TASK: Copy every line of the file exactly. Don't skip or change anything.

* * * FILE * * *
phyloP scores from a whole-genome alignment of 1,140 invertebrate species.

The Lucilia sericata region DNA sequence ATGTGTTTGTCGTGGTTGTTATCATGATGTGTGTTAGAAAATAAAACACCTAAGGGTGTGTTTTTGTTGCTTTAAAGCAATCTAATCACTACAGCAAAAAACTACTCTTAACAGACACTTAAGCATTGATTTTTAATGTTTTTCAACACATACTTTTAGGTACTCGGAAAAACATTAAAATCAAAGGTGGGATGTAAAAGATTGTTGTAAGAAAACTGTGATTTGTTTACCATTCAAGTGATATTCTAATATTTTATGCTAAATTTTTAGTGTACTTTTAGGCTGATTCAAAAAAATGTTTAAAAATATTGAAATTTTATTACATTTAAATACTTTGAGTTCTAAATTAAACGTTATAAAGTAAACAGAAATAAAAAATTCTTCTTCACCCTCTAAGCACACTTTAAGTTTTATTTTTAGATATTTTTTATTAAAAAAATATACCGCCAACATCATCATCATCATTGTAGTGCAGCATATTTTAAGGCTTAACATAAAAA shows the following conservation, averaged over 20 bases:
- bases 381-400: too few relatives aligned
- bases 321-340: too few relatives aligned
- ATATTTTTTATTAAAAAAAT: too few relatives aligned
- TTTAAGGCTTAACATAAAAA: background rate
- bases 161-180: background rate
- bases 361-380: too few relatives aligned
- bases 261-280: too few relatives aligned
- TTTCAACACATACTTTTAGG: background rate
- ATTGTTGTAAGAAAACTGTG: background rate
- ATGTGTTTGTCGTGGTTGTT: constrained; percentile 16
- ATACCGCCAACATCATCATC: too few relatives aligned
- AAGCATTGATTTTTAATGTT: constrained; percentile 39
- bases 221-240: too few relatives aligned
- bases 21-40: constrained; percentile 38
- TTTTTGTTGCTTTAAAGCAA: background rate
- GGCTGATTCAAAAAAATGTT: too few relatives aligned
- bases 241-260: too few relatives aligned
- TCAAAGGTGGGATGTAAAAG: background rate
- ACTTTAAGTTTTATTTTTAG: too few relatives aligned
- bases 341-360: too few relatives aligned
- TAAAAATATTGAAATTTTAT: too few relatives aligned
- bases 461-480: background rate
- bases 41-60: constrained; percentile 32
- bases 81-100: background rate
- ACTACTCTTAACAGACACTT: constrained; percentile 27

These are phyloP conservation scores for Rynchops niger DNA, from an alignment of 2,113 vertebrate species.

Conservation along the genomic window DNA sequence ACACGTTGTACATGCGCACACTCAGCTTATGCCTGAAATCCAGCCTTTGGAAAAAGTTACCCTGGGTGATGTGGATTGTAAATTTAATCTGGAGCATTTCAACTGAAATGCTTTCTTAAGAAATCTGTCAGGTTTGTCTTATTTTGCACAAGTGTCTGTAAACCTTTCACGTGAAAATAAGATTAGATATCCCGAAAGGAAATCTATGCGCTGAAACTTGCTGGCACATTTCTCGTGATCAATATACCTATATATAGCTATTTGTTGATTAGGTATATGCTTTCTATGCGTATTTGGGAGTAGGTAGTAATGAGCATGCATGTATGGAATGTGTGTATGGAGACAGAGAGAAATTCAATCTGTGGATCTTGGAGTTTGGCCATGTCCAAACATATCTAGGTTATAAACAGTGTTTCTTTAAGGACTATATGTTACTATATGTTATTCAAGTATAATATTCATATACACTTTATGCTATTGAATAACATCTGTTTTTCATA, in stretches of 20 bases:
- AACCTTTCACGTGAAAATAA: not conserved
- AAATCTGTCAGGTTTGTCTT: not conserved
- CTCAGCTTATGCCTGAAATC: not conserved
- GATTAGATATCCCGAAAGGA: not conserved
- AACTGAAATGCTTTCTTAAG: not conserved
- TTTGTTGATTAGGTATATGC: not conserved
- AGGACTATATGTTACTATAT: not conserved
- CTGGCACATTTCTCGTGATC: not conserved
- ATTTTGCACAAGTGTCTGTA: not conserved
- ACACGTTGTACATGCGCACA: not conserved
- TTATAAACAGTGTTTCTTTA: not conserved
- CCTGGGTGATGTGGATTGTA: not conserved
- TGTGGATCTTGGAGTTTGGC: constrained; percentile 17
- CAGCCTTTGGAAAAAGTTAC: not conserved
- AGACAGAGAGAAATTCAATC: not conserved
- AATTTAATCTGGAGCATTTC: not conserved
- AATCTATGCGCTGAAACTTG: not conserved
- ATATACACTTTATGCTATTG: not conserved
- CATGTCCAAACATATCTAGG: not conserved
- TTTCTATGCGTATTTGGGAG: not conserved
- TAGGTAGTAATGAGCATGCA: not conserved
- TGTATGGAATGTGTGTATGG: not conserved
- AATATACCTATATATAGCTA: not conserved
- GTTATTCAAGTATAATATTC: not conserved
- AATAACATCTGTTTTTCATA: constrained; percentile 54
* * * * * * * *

phyloP scores from a whole-genome alignment of 1,140 invertebrate species.

The Lucilia sericata region DNA sequence ATGTGTTTGTCGTGGTTGTTATCATGATGTGTGTTAGAAAATAAAACACCTAAGGGTGTGTTTTTGTTGCTTTAAAGCAATCTAATCACTACAGCAAAAAACTACTCTTAACAGACACTTAAGCATTGATTTTTAATGTTTTTCAACACATACTTTTAGGTACTCGGAAAAACATTAAAATCAAAGGTGGGATGTAAAAGATTGTTGTAAGAAAACTGTGATTTGTTTACCATTCAAGTGATATTCTAATATTTTATGCTAAATTTTTAGTGTACTTTTAGGCTGATTCAAAAAAATGTTTAAAAATATTGAAATTTTATTACATTTAAATACTTTGAGTTCTAAATTAAACGTTATAAAGTAAACAGAAATAAAAAATTCTTCTTCACCCTCTAAGCACACTTTAAGTTTTATTTTTAGATATTTTTTATTAAAAAAATATACCGCCAACATCATCATCATCATTGTAGTGCAGCATATTTTAAGGCTTAACATAAAAA shows the following conservation, averaged over 20 bases:
- bases 381-400: too few relatives aligned
- bases 321-340: too few relatives aligned
- ATATTTTTTATTAAAAAAAT: too few relatives aligned
- TTTAAGGCTTAACATAAAAA: background rate
- bases 161-180: background rate
- bases 361-380: too few relatives aligned
- bases 261-280: too few relatives aligned
- TTTCAACACATACTTTTAGG: background rate
- ATTGTTGTAAGAAAACTGTG: background rate
- ATGTGTTTGTCGTGGTTGTT: constrained; percentile 16
- ATACCGCCAACATCATCATC: too few relatives aligned
- AAGCATTGATTTTTAATGTT: constrained; percentile 39
- bases 221-240: too few relatives aligned
- bases 21-40: constrained; percentile 38
- TTTTTGTTGCTTTAAAGCAA: background rate
- GGCTGATTCAAAAAAATGTT: too few relatives aligned
- bases 241-260: too few relatives aligned
- TCAAAGGTGGGATGTAAAAG: background rate
- ACTTTAAGTTTTATTTTTAG: too few relatives aligned
- bases 341-360: too few relatives aligned
- TAAAAATATTGAAATTTTAT: too few relatives aligned
- bases 461-480: background rate
- bases 41-60: constrained; percentile 32
- bases 81-100: background rate
- ACTACTCTTAACAGACACTT: constrained; percentile 27

These are phyloP conservation scores for Rynchops niger DNA, from an alignment of 2,113 vertebrate species.

Conservation along the genomic window DNA sequence ACACGTTGTACATGCGCACACTCAGCTTATGCCTGAAATCCAGCCTTTGGAAAAAGTTACCCTGGGTGATGTGGATTGTAAATTTAATCTGGAGCATTTCAACTGAAATGCTTTCTTAAGAAATCTGTCAGGTTTGTCTTATTTTGCACAAGTGTCTGTAAACCTTTCACGTGAAAATAAGATTAGATATCCCGAAAGGAAATCTATGCGCTGAAACTTGCTGGCACATTTCTCGTGATCAATATACCTATATATAGCTATTTGTTGATTAGGTATATGCTTTCTATGCGTATTTGGGAGTAGGTAGTAATGAGCATGCATGTATGGAATGTGTGTATGGAGACAGAGAGAAATTCAATCTGTGGATCTTGGAGTTTGGCCATGTCCAAACATATCTAGGTTATAAACAGTGTTTCTTTAAGGACTATATGTTACTATATGTTATTCAAGTATAATATTCATATACACTTTATGCTATTGAATAACATCTGTTTTTCATA, in stretches of 20 bases:
- AACCTTTCACGTGAAAATAA: not conserved
- AAATCTGTCAGGTTTGTCTT: not conserved
- CTCAGCTTATGCCTGAAATC: not conserved
- GATTAGATATCCCGAAAGGA: not conserved
- AACTGAAATGCTTTCTTAAG: not conserved
- TTTGTTGATTAGGTATATGC: not conserved
- AGGACTATATGTTACTATAT: not conserved
- CTGGCACATTTCTCGTGATC: not conserved
- ATTTTGCACAAGTGTCTGTA: not conserved
- ACACGTTGTACATGCGCACA: not conserved
- TTATAAACAGTGTTTCTTTA: not conserved
- CCTGGGTGATGTGGATTGTA: not conserved
- TGTGGATCTTGGAGTTTGGC: constrained; percentile 17
- CAGCCTTTGGAAAAAGTTAC: not conserved
- AGACAGAGAGAAATTCAATC: not conserved
- AATTTAATCTGGAGCATTTC: not conserved
- AATCTATGCGCTGAAACTTG: not conserved
- ATATACACTTTATGCTATTG: not conserved
- CATGTCCAAACATATCTAGG: not conserved
- TTTCTATGCGTATTTGGGAG: not conserved
- TAGGTAGTAATGAGCATGCA: not conserved
- TGTATGGAATGTGTGTATGG: not conserved
- AATATACCTATATATAGCTA: not conserved
- GTTATTCAAGTATAATATTC: not conserved
- AATAACATCTGTTTTTCATA: constrained; percentile 54